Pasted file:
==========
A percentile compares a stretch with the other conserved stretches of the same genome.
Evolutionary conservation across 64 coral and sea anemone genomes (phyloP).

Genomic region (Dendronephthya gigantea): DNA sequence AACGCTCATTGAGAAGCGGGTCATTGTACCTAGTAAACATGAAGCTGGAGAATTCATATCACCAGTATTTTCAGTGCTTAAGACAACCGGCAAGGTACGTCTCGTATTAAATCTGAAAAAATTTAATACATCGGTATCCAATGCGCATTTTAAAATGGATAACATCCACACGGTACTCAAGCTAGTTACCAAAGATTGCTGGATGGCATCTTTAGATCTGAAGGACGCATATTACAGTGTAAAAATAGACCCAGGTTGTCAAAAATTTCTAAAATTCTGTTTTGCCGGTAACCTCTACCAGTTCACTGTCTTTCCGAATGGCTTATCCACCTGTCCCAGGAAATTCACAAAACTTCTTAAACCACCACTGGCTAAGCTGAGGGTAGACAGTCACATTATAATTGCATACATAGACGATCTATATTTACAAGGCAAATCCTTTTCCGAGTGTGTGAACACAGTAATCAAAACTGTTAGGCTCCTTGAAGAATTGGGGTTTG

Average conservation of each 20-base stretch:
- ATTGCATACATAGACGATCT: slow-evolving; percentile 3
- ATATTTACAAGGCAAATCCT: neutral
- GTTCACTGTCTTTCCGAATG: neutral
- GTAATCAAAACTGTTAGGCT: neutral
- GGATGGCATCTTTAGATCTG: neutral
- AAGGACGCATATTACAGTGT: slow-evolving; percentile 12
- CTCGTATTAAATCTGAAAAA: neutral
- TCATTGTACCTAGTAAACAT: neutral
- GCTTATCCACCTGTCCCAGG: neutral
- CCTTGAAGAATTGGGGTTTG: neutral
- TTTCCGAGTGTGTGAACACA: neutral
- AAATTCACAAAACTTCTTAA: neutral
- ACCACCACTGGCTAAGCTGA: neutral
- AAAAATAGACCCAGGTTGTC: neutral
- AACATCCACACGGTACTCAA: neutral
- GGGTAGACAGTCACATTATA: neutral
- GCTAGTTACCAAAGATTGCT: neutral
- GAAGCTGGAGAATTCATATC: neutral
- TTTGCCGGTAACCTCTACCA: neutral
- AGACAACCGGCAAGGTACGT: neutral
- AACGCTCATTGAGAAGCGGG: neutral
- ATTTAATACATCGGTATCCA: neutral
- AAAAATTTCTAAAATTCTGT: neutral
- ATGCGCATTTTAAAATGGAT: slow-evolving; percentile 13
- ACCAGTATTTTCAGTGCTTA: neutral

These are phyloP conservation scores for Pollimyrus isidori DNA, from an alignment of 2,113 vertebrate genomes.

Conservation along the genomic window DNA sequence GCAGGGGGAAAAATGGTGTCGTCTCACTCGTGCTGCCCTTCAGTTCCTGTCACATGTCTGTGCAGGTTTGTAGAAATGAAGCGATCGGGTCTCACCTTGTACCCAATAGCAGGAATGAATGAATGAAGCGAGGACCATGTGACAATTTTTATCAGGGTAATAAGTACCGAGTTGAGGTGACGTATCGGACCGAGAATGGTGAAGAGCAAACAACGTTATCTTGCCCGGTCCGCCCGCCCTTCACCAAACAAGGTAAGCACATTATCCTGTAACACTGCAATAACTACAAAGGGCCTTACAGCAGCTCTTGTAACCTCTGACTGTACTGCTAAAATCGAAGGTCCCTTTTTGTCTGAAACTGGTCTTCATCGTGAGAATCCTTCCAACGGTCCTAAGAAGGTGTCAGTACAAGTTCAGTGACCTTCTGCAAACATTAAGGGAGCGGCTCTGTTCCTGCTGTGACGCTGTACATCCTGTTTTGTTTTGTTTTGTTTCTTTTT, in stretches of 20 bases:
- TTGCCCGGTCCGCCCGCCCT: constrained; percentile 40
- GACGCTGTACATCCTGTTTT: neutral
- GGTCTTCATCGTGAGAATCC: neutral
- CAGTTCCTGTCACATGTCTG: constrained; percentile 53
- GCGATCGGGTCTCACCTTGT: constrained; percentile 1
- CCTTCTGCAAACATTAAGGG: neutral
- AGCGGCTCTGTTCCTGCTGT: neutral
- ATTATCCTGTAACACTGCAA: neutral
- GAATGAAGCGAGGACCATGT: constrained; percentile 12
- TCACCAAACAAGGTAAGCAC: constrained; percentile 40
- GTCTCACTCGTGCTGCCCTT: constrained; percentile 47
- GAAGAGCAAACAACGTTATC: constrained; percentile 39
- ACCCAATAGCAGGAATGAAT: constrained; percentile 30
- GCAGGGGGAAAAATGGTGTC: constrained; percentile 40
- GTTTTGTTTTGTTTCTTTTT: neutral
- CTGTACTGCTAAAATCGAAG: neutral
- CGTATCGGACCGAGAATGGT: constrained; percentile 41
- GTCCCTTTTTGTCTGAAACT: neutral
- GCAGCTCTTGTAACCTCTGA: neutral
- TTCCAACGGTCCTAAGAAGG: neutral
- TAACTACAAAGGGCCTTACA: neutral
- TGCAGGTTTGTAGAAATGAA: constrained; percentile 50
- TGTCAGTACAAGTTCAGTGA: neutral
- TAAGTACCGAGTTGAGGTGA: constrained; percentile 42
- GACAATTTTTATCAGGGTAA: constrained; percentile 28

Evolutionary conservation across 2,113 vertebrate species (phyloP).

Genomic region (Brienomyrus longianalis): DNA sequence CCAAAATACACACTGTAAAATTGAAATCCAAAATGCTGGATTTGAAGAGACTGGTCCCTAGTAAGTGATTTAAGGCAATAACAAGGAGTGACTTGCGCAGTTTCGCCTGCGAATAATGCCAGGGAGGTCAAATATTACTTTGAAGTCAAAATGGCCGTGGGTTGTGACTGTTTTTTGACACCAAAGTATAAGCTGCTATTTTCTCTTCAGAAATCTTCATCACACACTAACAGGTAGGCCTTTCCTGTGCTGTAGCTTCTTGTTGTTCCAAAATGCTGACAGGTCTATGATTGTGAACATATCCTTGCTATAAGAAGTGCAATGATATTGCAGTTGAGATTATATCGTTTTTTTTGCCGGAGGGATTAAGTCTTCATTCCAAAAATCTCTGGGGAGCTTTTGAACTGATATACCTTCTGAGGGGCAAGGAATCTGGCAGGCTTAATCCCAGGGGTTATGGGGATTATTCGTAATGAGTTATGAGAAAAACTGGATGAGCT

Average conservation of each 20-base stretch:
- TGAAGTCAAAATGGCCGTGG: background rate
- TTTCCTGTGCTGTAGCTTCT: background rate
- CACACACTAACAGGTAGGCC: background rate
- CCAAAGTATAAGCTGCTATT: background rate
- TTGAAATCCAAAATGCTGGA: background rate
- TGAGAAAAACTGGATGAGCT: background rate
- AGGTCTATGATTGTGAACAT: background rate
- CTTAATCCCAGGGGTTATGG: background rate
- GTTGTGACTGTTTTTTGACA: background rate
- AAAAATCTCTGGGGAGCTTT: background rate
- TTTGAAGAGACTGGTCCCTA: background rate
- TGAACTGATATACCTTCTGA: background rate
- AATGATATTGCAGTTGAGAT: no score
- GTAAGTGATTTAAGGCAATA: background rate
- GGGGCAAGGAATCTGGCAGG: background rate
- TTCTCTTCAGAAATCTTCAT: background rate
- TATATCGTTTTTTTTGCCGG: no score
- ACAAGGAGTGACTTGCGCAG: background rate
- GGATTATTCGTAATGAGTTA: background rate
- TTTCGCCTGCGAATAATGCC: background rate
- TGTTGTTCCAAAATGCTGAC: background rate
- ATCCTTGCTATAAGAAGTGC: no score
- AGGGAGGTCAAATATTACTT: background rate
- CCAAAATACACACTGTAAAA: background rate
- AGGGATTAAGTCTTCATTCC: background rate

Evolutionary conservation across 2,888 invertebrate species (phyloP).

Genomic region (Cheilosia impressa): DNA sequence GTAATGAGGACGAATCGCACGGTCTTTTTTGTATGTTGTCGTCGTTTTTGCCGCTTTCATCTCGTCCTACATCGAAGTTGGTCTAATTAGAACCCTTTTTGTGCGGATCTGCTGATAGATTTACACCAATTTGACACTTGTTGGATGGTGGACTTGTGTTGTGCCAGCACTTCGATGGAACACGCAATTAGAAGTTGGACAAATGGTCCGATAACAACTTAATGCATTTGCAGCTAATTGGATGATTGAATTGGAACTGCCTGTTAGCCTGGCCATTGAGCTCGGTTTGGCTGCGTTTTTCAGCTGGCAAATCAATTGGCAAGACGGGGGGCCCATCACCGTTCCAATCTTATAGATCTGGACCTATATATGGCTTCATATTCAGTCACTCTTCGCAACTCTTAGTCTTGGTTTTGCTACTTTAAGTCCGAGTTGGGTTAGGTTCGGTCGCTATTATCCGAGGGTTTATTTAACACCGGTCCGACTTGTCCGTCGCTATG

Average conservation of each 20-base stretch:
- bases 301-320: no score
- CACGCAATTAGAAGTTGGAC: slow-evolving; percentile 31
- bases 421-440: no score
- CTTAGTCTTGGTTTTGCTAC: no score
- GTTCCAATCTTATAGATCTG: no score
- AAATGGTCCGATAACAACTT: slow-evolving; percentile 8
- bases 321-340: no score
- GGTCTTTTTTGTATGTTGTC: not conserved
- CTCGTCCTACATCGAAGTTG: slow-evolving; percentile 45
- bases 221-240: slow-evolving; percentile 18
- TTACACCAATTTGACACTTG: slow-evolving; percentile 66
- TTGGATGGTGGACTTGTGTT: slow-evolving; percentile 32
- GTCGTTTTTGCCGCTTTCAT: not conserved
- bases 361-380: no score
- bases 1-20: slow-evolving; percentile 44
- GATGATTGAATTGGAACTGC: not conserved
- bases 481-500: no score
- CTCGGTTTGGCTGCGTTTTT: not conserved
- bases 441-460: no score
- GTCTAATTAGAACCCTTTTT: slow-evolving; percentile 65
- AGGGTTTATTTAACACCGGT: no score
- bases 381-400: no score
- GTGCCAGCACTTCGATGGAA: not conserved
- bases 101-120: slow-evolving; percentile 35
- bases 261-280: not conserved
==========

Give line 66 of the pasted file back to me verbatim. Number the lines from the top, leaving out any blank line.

- AGGTCTATGATTGTGAACAT: background rate